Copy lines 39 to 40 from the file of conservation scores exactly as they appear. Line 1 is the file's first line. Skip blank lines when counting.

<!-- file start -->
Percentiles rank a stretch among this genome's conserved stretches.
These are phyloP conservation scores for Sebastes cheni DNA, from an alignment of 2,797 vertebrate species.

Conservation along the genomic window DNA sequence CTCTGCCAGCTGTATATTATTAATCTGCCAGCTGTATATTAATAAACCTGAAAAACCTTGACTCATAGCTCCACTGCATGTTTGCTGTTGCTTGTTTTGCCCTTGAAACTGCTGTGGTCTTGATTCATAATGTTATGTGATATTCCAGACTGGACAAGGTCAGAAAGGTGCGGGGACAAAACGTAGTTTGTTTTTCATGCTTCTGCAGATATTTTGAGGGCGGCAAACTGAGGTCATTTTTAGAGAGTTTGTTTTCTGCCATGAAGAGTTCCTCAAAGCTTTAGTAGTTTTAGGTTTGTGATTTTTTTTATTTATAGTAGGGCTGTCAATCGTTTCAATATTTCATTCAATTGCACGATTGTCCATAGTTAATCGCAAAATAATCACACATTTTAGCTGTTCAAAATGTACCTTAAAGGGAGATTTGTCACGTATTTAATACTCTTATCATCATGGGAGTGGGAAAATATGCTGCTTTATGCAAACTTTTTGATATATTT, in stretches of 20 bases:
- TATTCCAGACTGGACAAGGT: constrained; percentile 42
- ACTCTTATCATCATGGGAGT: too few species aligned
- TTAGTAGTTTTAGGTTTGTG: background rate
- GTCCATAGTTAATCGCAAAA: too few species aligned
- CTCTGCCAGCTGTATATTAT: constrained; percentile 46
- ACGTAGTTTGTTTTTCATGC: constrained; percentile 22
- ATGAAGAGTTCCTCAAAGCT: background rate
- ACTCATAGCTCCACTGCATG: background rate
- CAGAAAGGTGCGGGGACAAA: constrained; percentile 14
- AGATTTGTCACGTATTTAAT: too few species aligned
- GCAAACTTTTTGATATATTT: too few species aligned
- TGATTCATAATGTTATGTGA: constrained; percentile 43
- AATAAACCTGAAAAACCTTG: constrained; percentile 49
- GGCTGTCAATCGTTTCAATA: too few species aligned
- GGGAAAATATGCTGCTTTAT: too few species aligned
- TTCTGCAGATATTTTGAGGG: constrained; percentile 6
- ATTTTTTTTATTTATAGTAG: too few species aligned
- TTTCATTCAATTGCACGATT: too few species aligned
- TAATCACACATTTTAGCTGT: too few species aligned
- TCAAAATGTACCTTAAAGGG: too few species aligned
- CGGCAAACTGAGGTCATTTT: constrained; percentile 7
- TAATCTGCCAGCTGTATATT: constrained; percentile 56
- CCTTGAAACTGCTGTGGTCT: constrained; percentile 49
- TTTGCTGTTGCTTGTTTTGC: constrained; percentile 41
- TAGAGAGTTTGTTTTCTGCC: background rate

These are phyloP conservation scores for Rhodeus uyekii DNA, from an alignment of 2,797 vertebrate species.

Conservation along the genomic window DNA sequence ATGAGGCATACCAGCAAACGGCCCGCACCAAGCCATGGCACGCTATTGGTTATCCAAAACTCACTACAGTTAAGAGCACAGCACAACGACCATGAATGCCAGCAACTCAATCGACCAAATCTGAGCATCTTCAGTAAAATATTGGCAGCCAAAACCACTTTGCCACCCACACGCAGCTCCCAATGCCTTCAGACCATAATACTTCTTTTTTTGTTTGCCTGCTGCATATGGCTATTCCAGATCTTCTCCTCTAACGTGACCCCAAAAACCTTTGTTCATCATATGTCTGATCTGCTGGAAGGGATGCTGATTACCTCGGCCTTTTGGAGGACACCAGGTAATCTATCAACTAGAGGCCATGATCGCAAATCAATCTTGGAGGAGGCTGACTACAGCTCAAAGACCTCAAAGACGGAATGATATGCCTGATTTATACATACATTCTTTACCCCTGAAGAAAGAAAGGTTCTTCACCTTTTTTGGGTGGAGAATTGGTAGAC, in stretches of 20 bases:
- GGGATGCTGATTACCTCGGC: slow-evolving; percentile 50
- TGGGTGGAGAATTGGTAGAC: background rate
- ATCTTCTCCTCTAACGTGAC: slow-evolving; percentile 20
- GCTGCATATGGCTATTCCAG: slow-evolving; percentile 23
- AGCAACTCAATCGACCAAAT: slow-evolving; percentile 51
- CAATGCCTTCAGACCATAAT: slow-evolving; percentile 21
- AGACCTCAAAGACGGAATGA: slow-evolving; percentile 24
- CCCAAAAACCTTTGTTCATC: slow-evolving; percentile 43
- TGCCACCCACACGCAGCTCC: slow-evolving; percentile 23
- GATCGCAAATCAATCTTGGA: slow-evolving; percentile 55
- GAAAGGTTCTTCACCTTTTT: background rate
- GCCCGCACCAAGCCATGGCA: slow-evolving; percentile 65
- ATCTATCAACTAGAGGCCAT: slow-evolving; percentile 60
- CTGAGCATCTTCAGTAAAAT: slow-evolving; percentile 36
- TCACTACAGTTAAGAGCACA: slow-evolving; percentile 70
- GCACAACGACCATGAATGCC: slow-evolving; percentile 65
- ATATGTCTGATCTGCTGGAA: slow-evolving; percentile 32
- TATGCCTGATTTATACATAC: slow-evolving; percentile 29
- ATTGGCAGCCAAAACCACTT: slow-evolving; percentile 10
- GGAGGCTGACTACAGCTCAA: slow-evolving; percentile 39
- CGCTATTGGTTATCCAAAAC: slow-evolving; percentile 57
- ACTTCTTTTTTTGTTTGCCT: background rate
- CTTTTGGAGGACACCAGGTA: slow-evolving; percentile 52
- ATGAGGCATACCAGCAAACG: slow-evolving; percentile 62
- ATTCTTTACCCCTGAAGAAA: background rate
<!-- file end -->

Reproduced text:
- TGCCACCCACACGCAGCTCC: slow-evolving; percentile 23
- GATCGCAAATCAATCTTGGA: slow-evolving; percentile 55